'It Follows' Just Revolutionised the Slasher Movie

Martyn Conterio

In most cases, fevered hype surrounding early festival screenings – and the accompanying best-horror-of-the-year tweets – is just ill-judged internet hyperbole among critics; and, as time reveals, completely unjustified. It’s extremely rare to find myself nodding in agreement with critics' wild claims when the film finally emerges from the festival fog. 

But this time, thankfully, they were right. David Robert Mitchell’s indie slasher, It Follows, really is the best teen horror since 1996's Scream, the best slasher movie since 1978's Halloween. It's unarguable. The facts are there, glowing on screen. And if you're not convinced, let me spin it for you real quick in a listicle. Here are five reasons why It Follows is a five-star masterpiece, instant genre classic, etc., etc.

Minor spoilers ahead...


It Follows’ influences are clear enough. You’ll namecheck as you go along: Halloween, A Nightmare on Elm Street, The Ring. There’s even a whiff of The Terminator and early David Cronenberg emanating from the pot. But writer-director Mitchell deftly sidesteps direct imitation and homage; it’s more about the flavour of the piece. No, this isn’t a postmodernist-film-studies movie with a 21st century-hipster-twist à la Cabin in the Woods. It’s charmingly old-school. And yet, It Follows tears up the hallowed teachings of Slasher Movies 101 and scatters said rules of the game like confetti. It’s tantamount to revolution.

Sometimes, it takes a filmmaker with no previous experience of making fright flicks – Mitchell’s debut was the comedy drama The Myth of the American Sleepover – to deliver genre innovation. It Follows is a horror film that's audacious, emotionally engaging and packs a mean metaphor. The majority of slashers, as I'm sure you'll agree, are dumb, same-y and utterly disposable.


Friday the 13th (1980)

Slasher movies are famous for their conservative clichés. Sex before marriage is a big no-no, for example; in the deadly world of Michael Myers and Jason Voorhees, getting it on with your girlfriend or boyfriend is a prelude to being carved and skewered by said psycho killer.

In It Follows, Mitchell essentially pulls what Edgar Frog from The Lost Boys would call a ‘mind scramble’ on us. It Follows sticks two fingers up to the genre’s ruling that sex equals an automatic death sentence. In fact, pre-marital sex is something of a necessity, dealt with realistically, can be enjoyable and might even save you. Take that, conservative-promise-ring-Twilight-freaks.


The film is partly based on a reoccurring nightmare that the director suffered throughout his childhood. Of course, we get served common-or-garden jump scares – and they hit the horror G-spot every time – but the best shocks are truly WTF moments that will stay with you long after the credits roll.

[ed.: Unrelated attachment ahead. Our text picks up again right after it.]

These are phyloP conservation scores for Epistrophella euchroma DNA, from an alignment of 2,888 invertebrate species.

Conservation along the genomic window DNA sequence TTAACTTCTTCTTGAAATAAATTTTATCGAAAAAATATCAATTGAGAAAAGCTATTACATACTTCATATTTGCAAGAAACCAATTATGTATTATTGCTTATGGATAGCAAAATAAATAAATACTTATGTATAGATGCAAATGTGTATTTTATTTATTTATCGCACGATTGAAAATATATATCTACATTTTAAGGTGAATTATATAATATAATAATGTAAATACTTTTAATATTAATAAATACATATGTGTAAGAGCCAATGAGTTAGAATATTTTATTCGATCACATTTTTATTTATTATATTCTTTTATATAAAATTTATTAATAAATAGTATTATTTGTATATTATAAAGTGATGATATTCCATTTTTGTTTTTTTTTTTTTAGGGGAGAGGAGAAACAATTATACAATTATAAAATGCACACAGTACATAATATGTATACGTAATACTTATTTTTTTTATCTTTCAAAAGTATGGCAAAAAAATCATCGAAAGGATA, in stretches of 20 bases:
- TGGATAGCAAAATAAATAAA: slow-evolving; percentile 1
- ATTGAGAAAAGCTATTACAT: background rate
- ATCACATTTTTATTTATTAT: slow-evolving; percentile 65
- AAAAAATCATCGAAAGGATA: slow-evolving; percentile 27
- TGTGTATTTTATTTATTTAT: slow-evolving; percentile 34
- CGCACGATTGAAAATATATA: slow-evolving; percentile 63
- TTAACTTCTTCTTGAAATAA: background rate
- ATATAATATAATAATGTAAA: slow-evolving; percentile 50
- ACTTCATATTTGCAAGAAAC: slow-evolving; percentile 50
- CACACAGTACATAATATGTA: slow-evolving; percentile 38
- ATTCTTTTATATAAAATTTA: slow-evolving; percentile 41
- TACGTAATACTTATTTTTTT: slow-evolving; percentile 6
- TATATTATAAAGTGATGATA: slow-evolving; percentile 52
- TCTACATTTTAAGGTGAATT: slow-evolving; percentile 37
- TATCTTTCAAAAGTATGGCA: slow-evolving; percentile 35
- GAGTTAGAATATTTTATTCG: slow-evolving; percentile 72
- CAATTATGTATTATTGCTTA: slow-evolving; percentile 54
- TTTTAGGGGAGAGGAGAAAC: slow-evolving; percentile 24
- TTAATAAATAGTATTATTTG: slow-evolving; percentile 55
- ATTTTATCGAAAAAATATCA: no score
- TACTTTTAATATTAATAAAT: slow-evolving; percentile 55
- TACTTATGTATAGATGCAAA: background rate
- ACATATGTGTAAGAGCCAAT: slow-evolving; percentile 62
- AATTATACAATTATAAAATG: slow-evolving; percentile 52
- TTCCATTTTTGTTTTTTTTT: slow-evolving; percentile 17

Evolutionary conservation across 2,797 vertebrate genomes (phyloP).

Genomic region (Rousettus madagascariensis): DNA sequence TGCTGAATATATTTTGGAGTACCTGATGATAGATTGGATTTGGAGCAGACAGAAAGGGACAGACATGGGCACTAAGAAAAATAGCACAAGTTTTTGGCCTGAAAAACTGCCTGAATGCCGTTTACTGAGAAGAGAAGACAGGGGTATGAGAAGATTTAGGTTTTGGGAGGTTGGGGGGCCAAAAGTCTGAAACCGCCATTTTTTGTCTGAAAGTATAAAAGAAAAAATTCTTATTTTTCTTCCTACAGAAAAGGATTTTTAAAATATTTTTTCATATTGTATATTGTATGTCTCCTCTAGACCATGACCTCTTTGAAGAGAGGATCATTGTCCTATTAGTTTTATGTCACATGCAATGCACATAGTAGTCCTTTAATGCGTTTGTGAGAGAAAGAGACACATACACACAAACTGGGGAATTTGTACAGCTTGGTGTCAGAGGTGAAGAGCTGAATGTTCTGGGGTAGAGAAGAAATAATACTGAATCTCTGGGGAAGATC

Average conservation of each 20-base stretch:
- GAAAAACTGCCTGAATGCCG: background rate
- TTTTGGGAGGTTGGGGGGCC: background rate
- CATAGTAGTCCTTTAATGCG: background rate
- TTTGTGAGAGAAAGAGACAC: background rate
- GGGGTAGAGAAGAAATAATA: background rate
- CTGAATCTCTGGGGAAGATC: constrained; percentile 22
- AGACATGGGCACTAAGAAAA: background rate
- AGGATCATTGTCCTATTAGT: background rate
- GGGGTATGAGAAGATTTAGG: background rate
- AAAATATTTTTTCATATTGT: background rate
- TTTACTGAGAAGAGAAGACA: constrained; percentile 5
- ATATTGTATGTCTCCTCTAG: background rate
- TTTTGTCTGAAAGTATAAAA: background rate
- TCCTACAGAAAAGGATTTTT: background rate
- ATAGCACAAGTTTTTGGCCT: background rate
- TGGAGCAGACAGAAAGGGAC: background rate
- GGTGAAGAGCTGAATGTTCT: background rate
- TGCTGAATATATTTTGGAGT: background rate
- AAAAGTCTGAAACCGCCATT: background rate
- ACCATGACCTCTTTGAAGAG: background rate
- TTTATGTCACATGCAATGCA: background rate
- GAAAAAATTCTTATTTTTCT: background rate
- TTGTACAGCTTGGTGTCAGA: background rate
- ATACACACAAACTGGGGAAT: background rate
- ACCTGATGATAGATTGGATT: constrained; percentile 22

As well as the carefully plotted eerie atmosphere, surrealist irrationality – and in one mad scene downright transgression – slaps the audience around the chops, making for an unnerving and super-weird experience. It Follows is the very epitome of what Shelley, the Romantic poet, once described as the ‘tempestuous loveliness of terror’.


It Follows contains gorgeously composed shots and scenes that capture the poetry of everyday life in suburbia. You know, just walking around the neighbourhood with a mate, chilling out in the backyard, hanging out with your best friends and talking crap, or casually letting one rip in front of your pals who'll likely not bat an eyelid. The cast of young actors here is excellent, with Maika Monroe’s doomed college student, Jay, the stand-out.

Slashers and lyricism are usually incompatible. But here, these strange bedfellows proffer spine-chilling jolts, thematic poignancy and characters you easily identify with, because you are – or were once – exactly like them. The positive portrayal of teenage life and friendship dynamics is rewarding. So, forget torture porn idiots to be laughed at as they’re maimed and murdered for our viewing pleasure. And irony-drenched banter à la Scream and its armada of imitators is entirely absent. What you get is a bunch of close siblings and buddies rallying around their troubled sister/friend in her hour of desperate need. It Follows doesn’t have a mean-spirited bone in its body.


Plenty of horror movies go for prowling Steadicam shots or gnarly one-take sequences. Handheld camera, too, can be deployed to mimic the presence of a person and their POV. Heck, scares can even be mined from stillness. Knowing this, Mitchell and his DOP Mike Gioulakis blur the distinction to wondrous effect. At certain junctures, you can’t really tell if the killer is watching or not. It screws with your head and mirrors the unease felt by poor Jay. At any moment, an attack could be mounted. From this, a febrile paranoia develops and squeezes every ounce of discomfort from the scenario. It’s deeply oppressive.

Follow Martyn on Twitter: @cinemartyn

We caught 'It Follows' at the London Film Festival. The film will be released in 2015.

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